By IDA

 - September 28, 2021

The COVID-19 pandemic exacerbated inequalities and barriers to social inclusion for people with disabilities. These experiences of social exclusion have been felt more heavily by women with disabilities and under-represented groups. To address a critical gap in the evidence base, the Disability Inclusion Helpdesk, supported by IDA and others, carried out a rapid assessment of the role of organizations of persons with disabilities (OPDs) during the pandemic, and how the pandemic has affected OPDs’ operations and priorities.

The research revealed that the pandemic had a profoundly negative impact on OPDs. This effect was felt when members needed them most, with dramatically reduced funding hitting alongside increased demand. The research also highlights some positive practices and new opportunities for OPDs.

“We knew this situation was bad for people with disabilities – but when we looked into the detail, it was even worse than we imagined. I was completely in shock. Despite all the hard work by organisations of persons with disabilities, the right to be included in times of crisis still seems far from being achieved,” said Lorraine Wapling, Inclusive Futures technical lead, who worked on the research.

Since the pandemic started, IDA has been doing research to understand how disability-inclusive schemes can respond to the COVID 19 outbreak worldwide, its impact, measures being taken in countries and support the work needing to be done.

What IDA learned through this work has been vital to compile the learnings. They are now being used to encourage disability inclusion across the development and humanitarian sectors.

“Experience shows that it is more effective to plan for inclusion rather than react. Lessons learned in our COVID-19 response can be directly applied to making future crises response and recovery disability-inclusive. We know these lessons have been found before – but the simple fact of the matter is that people with disabilities are still being left behind and these lessons still aren’t being learnt by the sector,” said Susan Pieri, associate programme director for Inclusive Futures.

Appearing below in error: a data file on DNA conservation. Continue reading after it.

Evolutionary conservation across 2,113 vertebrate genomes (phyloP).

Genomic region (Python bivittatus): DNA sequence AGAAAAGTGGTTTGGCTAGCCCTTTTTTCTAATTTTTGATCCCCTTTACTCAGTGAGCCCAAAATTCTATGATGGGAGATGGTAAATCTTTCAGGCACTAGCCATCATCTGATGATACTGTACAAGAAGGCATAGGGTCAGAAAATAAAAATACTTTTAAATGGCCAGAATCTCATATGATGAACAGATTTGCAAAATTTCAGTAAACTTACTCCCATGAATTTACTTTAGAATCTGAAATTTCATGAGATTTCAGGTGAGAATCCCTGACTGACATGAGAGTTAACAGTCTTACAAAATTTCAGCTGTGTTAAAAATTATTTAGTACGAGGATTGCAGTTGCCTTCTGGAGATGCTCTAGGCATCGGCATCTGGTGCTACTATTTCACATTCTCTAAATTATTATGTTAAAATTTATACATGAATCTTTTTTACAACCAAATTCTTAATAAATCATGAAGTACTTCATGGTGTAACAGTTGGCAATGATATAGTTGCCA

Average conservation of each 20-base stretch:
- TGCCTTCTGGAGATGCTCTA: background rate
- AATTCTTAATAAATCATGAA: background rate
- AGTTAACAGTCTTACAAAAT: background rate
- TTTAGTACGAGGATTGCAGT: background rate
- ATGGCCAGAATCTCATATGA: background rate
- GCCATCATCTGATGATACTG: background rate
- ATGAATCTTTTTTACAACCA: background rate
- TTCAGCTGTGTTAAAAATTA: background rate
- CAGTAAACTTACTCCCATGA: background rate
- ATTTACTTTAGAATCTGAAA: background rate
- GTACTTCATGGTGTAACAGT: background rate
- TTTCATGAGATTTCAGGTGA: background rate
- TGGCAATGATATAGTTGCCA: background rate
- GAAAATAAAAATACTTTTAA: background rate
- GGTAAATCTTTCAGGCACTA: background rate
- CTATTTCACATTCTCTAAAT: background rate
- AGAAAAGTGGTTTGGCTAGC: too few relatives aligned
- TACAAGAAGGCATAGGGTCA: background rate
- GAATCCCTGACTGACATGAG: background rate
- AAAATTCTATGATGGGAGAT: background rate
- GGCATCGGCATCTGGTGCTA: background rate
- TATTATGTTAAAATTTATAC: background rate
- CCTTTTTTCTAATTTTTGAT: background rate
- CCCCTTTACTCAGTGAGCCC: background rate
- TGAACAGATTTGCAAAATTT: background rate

“There are more than one billion people with disabilities worldwide, that’s around 15% of the global population – we can’t continue to let down such a huge number of people in disaster responses,” she added.

“Our vision is to achieve inclusive development in the context of the Convention on the Rights of Persons with Disabilities (CRPD) and to bring about progressive inclusion of persons with disabilities,” said Dorodi Sharma, IDA’s Inclusive Development Officer. “Inclusive programming around the COVID-19 response can contribute to the larger disability inclusive development in the context of the CRPD and that must be the larger goal.”

The research and learning were compiled as part of Inclusive Futures, a flagship disability development inclusion programme that is funded by UK Aid. Inclusive Futures brings together global leaders and specialists from 16 organisations to improve access to work, education and healthcare, and tackle the stigma and discrimination faced by people with disabilities.

Read Consequences of Exclusion: A Situation Report on Organisations of People with Disabilities and COVID-19 in Bangladesh, Nigeria, and Zimbabwe in English and in Bengali.

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